When we think of endangered species, elephants, manatees, and pandas come to mind. You might not realize that two of the three zebra species are at risk, too. While conservationists aren’t too worried about the widespread plains zebra, the mountain zebra from Angola, Namibia, and South Africa is considered a vulnerable species due to competition for land and water with livestock. The more primitive-looking and narrowly striped Grévy's zebra found in Kenya and Ethiopia is also in trouble: It is hunted for its skin and also faces habitat destruction and mating disruption due to ecotourism.


Humans are collectively responsible for most animal extinctions, even if we, as individuals, are not the ones poaching them or cutting down forests. Sometimes the food we crave leads to catastrophe. Exhibit A: The Atlantic bluefin tuna. As one of the ocean’s top predators, it’s more tiger than chicken of the sea. But popularity in high-end sushi restaurants has led to overfishing and now illegal fishing, as a single Atlantic bluefin can fetch up to tens of thousands of dollars. The disappearance of this fish severely disrupts the ocean food chain and puts other marine life at risk.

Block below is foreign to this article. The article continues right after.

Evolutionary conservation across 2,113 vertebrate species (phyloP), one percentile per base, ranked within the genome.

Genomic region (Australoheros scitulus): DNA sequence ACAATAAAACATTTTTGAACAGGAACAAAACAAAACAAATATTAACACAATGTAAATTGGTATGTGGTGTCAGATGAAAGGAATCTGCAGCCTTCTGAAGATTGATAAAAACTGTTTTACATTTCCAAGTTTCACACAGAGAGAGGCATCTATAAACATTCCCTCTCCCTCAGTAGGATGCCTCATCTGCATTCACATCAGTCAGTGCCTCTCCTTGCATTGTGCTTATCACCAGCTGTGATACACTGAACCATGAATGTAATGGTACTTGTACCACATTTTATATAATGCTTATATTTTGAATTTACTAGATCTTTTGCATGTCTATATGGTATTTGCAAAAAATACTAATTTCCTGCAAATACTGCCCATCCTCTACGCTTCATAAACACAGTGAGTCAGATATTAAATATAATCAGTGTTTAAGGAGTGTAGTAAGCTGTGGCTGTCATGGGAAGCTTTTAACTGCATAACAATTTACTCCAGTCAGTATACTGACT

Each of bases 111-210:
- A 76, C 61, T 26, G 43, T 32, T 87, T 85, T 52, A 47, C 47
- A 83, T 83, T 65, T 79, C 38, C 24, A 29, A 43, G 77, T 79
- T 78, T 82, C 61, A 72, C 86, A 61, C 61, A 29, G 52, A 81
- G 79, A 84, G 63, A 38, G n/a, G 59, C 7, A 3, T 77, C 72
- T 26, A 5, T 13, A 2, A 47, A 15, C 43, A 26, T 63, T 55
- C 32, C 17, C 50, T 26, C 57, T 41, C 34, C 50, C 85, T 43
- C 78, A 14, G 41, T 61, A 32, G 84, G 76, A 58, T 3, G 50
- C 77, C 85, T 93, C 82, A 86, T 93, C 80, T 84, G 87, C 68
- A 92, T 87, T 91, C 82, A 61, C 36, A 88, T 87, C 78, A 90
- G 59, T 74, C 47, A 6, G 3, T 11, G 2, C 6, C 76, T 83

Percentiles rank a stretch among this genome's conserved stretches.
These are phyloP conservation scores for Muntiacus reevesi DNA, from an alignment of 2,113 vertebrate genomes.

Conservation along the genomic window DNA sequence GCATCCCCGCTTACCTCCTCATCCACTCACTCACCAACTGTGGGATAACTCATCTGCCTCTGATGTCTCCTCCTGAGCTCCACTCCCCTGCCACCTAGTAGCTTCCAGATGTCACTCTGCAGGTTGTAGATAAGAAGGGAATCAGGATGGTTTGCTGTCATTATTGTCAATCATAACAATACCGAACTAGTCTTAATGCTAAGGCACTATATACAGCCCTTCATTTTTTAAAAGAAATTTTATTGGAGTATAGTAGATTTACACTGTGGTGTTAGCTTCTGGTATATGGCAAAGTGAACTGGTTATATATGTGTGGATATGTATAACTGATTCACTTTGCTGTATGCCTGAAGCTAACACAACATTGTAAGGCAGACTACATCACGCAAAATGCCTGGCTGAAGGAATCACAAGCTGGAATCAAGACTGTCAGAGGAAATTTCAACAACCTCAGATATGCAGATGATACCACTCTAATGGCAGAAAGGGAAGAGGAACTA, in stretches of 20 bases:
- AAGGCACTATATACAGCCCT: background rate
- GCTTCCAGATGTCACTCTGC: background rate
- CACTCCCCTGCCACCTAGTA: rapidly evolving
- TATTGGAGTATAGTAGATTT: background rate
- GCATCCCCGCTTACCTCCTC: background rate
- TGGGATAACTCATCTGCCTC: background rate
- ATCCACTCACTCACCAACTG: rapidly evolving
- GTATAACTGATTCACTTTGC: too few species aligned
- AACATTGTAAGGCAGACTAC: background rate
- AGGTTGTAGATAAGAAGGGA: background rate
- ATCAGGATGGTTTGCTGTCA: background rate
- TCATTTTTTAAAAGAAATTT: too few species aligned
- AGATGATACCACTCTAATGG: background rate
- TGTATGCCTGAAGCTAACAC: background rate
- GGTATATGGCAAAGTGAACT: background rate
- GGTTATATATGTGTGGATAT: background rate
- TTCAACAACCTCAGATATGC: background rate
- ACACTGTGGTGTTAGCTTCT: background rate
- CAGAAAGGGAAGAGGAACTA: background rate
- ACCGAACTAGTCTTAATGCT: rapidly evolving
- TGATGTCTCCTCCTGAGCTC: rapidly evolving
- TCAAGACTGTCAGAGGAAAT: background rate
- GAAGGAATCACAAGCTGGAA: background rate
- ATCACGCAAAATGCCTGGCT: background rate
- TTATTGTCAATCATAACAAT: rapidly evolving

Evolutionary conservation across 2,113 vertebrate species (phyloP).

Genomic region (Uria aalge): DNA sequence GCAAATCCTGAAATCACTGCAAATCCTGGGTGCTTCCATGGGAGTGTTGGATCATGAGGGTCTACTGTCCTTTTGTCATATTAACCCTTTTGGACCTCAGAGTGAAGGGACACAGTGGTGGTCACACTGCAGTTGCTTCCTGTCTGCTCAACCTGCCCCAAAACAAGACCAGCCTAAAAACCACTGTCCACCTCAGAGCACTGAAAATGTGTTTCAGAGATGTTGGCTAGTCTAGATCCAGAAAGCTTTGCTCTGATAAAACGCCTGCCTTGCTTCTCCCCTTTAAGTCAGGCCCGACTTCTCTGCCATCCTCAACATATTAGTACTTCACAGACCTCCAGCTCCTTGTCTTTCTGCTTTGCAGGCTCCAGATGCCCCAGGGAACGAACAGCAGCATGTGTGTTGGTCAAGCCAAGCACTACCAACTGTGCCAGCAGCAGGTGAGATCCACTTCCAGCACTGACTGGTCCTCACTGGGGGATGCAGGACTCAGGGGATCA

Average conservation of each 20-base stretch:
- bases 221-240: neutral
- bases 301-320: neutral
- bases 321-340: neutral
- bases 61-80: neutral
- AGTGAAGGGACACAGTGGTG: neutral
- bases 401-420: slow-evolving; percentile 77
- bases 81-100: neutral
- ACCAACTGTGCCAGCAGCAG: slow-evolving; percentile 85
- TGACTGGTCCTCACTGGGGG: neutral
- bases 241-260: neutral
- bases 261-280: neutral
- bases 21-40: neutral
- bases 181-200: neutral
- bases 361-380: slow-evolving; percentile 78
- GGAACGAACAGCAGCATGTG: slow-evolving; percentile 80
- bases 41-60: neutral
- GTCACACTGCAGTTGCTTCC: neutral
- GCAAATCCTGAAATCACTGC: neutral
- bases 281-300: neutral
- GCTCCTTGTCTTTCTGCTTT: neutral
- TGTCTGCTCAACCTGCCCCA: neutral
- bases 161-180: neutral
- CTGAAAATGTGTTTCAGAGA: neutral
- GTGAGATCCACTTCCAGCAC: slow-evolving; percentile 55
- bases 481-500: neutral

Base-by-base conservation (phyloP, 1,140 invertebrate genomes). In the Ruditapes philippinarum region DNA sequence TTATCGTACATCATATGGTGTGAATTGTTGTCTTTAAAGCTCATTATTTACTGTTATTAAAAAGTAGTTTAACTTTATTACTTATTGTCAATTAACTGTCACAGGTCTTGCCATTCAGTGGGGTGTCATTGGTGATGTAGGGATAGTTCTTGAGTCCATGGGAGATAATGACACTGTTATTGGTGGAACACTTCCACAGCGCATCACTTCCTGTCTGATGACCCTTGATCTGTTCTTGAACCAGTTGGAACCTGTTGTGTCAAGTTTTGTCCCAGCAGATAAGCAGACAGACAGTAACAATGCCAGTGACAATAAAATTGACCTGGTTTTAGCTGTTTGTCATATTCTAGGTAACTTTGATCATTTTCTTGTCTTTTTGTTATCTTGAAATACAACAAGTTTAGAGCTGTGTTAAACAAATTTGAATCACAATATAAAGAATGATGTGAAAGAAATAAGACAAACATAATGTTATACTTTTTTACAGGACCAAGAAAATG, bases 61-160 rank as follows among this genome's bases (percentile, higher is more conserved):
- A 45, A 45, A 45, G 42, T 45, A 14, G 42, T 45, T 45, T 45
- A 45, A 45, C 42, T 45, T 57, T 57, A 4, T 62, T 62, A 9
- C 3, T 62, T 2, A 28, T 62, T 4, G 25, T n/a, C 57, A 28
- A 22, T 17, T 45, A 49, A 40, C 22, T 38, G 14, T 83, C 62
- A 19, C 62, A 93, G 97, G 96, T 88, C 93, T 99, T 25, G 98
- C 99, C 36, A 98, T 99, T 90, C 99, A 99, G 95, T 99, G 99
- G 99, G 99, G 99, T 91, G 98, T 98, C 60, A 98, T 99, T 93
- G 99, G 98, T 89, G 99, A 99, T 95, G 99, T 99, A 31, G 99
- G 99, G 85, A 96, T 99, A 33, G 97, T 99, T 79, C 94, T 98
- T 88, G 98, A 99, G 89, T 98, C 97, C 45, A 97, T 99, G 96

Some 70 percent of North American freshwater mussels are now extinct or endangered due to the usual culprits: pollution and habitat loss. (Those bivalves you’ve been ordering are saltwater species, so you can breathe a sigh of relief.) Mussels are designed to be hardy, and some species can live buried on the bottoms of streams, rivers, and lakes for over a hundred years. This longevity is a good thing when they’re able to function normally, filtering water and excreting nutrients for other marine life. But if the algae and bacteria they feed on are contaminated, the entire ecosystem pays the price. For years, freshwater mussels have been farmed for pearl cultivation. Farming for conservation would be even more valuable. 

To learn more about at-risk species—and the steps being taken to protect them—tune in to Racing Extinction on December 2 at 9PM ET/PT on Discovery. The problems our planet faces are overwhelming, but the solutions can start with you. Inspired by the message in the film, #StartWith1Thing is a call-to-action to each and every one of us across the globe to make small changes in our lives that will have a huge impact on the world. Join the Movement. #StartWith1Thing.